Friday, October 30, 2009

Soul Vegetarian is Cooking with the Sun

Soul Vegetarian begins cooking with their new solar cooker

Courtesy of
Ahk Yatneal Ben Nasik Rahm
Manager of Soul Vegetarian Restaurant #1

When the solar cooker was set up on the side of the resturant it started attracting attention left and right, and the food that we cooked that day was wonderful!

This is not some Boy Scout Field Badge project. The quality of the food cooked on the solar stove was far superior and better tasting than what we could have done on a conventional stove.

And, yes......all that's needed is a steady supply of sunshine!

For more information on the Solar Cooker, please call us at the Soul Vegetarian Restaurant at (404) 752-5194.

Wednesday, October 28, 2009

US Clocks Go Back 1 Hour on Nov 1

Remember to reset your clocks!!!
KNN Staff

This past spring, the U.S. began its 2009 observance of Daylight Saving Time which resulted in longer days. Now, as the winter cycle draws nigh, the daily amount of sunlight hours is decreasing. This natural, seasonal change ushers in with it a later sunrise and an earlier sunset from now until next spring.

Although the Daylight Savings Time 'change' was created long ago to regulate natural time cycles, it has been made law by Congress, in modern times, throughout the US except for all Hawaii Islands and Arizona with the exception of the Navajo Nation which does observe DST.

In accordance with those laws, the time will "fall back" an hour to local standard time US time which "sprang forward" earlier this spring.

This year's Daylight Saving Time will officially end 2:00AM, on the first day (Sunday) of the 11th month (Nov. 1st or late Saturday night).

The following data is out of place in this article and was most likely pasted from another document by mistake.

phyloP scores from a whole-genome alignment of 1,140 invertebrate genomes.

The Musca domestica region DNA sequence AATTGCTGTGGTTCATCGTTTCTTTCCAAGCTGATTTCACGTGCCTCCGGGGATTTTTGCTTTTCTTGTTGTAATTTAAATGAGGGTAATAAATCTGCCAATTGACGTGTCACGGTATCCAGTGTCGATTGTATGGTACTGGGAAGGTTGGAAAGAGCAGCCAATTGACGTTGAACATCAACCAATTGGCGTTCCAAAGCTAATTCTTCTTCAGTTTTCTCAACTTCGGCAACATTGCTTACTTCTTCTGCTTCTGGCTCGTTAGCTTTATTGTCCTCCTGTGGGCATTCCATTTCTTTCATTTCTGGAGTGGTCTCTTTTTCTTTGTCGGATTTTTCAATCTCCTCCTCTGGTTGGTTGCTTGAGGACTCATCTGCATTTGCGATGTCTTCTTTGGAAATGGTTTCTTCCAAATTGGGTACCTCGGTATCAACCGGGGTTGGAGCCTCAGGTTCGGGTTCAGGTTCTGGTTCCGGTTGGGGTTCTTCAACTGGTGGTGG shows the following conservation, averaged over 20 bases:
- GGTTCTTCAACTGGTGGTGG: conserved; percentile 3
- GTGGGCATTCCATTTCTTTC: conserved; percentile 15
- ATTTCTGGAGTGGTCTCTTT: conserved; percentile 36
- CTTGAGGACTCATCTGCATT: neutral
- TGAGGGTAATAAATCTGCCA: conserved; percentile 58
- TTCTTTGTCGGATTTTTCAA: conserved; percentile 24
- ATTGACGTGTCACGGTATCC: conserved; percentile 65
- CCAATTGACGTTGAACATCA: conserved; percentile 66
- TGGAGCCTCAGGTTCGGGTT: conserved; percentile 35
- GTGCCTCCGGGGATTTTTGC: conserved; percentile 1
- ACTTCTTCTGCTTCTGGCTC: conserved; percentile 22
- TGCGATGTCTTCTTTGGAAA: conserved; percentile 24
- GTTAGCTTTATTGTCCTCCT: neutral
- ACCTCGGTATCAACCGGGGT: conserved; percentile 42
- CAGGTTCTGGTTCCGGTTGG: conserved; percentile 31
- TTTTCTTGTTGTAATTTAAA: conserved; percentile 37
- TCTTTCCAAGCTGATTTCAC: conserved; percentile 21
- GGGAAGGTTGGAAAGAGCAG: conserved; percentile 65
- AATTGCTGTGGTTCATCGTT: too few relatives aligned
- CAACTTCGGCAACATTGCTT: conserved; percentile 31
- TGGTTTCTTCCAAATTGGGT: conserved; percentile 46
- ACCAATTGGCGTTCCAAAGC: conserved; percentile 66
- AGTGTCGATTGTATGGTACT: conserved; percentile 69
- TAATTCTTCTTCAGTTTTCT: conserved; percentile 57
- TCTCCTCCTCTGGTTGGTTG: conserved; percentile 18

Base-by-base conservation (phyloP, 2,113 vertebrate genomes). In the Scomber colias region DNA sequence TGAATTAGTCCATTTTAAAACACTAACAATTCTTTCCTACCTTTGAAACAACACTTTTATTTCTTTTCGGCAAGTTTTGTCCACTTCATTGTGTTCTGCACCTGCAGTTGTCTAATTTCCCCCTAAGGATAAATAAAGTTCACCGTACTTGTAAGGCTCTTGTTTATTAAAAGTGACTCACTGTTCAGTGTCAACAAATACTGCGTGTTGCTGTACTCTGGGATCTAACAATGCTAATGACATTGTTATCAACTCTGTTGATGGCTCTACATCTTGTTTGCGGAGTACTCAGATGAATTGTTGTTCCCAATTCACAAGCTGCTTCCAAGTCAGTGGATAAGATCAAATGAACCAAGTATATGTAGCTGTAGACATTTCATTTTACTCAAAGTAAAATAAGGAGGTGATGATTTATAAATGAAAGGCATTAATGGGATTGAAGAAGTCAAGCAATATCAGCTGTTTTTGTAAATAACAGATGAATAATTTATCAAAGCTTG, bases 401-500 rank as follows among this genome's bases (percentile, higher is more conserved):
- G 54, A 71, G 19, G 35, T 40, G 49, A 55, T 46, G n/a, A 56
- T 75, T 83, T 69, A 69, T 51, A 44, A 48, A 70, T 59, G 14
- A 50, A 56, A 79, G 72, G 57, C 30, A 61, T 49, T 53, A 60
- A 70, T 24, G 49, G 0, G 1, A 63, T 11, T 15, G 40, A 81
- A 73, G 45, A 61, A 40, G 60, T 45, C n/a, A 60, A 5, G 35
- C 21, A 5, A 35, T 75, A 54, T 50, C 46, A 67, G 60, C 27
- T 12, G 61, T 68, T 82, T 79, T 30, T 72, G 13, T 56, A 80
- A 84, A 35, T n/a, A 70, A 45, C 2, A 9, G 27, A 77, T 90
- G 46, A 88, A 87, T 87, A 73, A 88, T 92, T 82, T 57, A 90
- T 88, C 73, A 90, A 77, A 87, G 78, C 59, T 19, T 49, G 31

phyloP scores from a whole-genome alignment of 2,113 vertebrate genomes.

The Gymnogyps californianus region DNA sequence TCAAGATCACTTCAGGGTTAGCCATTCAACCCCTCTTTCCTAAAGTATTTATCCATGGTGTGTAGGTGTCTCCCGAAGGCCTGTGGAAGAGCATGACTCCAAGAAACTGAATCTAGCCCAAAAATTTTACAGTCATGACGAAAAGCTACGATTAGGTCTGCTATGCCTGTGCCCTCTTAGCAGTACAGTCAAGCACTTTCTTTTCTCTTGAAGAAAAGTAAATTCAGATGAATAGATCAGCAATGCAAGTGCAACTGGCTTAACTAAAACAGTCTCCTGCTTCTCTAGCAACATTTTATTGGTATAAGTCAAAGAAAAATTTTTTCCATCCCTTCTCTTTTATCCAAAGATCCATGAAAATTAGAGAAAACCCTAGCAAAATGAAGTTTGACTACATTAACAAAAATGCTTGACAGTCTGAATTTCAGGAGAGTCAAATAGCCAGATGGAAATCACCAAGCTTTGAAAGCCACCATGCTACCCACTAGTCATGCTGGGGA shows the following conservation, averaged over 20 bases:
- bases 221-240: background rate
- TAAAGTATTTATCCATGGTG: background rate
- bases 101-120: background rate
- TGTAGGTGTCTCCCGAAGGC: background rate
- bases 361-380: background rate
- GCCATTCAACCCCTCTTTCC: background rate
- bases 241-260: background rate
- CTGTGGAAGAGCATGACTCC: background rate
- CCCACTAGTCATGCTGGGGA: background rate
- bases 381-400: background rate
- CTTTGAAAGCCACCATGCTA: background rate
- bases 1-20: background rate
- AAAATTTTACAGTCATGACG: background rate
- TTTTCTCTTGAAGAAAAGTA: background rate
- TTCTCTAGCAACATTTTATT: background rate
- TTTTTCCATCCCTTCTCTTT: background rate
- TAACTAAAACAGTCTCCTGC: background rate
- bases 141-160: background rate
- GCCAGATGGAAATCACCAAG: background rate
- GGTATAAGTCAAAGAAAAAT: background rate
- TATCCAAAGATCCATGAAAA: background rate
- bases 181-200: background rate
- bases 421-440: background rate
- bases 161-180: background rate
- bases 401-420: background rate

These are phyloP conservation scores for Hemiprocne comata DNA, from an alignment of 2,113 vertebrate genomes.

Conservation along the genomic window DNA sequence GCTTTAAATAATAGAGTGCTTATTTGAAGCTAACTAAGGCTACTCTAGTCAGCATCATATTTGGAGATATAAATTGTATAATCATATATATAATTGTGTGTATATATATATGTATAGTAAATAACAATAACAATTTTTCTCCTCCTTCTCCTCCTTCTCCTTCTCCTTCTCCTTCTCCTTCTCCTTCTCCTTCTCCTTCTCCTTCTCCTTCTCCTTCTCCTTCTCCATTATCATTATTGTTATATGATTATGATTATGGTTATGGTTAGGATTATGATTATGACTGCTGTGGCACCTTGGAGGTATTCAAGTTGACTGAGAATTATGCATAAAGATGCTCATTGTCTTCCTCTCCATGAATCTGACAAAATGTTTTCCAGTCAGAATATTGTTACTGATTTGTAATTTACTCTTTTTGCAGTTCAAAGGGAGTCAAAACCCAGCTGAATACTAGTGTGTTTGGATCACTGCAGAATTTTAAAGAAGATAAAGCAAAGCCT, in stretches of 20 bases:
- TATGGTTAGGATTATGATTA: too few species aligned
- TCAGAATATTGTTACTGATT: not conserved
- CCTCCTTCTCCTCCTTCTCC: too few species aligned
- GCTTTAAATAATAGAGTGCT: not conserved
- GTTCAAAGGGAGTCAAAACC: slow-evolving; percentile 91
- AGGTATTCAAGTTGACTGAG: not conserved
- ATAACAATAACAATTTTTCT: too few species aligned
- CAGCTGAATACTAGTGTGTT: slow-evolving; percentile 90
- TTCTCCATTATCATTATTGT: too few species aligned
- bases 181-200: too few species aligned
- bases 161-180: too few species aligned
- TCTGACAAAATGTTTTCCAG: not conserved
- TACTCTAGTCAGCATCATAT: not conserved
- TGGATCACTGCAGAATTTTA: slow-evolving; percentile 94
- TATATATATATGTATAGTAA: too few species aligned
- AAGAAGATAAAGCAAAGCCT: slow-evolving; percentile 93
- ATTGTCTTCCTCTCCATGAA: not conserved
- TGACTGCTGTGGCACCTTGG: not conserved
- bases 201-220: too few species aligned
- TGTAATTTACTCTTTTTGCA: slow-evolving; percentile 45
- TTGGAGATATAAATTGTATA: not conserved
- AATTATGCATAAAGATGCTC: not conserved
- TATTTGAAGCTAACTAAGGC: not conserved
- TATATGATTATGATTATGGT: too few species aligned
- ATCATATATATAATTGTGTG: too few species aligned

DST will re-commence next spring on March 14, 2010 and will end on November 7, 2010.

"And he shall think to change times and laws." - Dan.7:25

Tuesday, October 27, 2009

All-male college cracks down on cross-dressing

By Lateef Mungin

An all-male college in Atlanta, Georgia, has banned the wearing of women's clothes, makeup, high heels and purses as part of a new crackdown on what the institution calls inappropriate attire. No dress-wearing is part of a larger dress code launched this week that Morehouse College is calling its "Appropriate Attire Policy." The policy also bans wearing hats in buildings, pajamas in public, do-rags, sagging pants, sunglasses in class and walking barefoot on campus.

However, it is the ban on cross-dressing that has brought national attention to the small historically African-American college. The dress-wearing ban is aimed at a small part of the private college's 2,700-member student body, said Dr. William Bynum, vice president for Student Services. "We are talking about five students who are living a gay lifestyle that is leading them to dress a way we do not expect in Morehouse men," he said.

Before the school released the policy, Bynum said, he met with Morehouse Safe Space, the campus' gay organization. "We talked about it and then they took a vote," he said. "Of the 27 people in the room, only three were against it." There has been a positive response along with some criticism throughout the campus, he said.

Senior Devon Watson said he disagrees with parts of the new policy, especially those that tell students what they should wear in free time outside of the classroom. "I feel that there will be a lot of resentment and backlash," Watson said. "It infringes on the student's freedom of expression. I matriculated successfully for three-and-half years dressing so how is this a problem?"

Senior Tyrone McGowan said he has mixed feelings about parts of the policy. "But I have been inspired by the conversation it has created," he said. "We have to find a way to create diverse leaders from this college. I don't want this to place all of us in one box."

Those breaking the policy will not be allowed to go to class unless they change. Chronic dress-code offenders could be suspended from the college. Bynum said the policy comes from the vision of the college's president, who wants the institution to create leaders like notable graduates Martin Luther King Jr., actor Samuel Jackson and film director Spike Lee.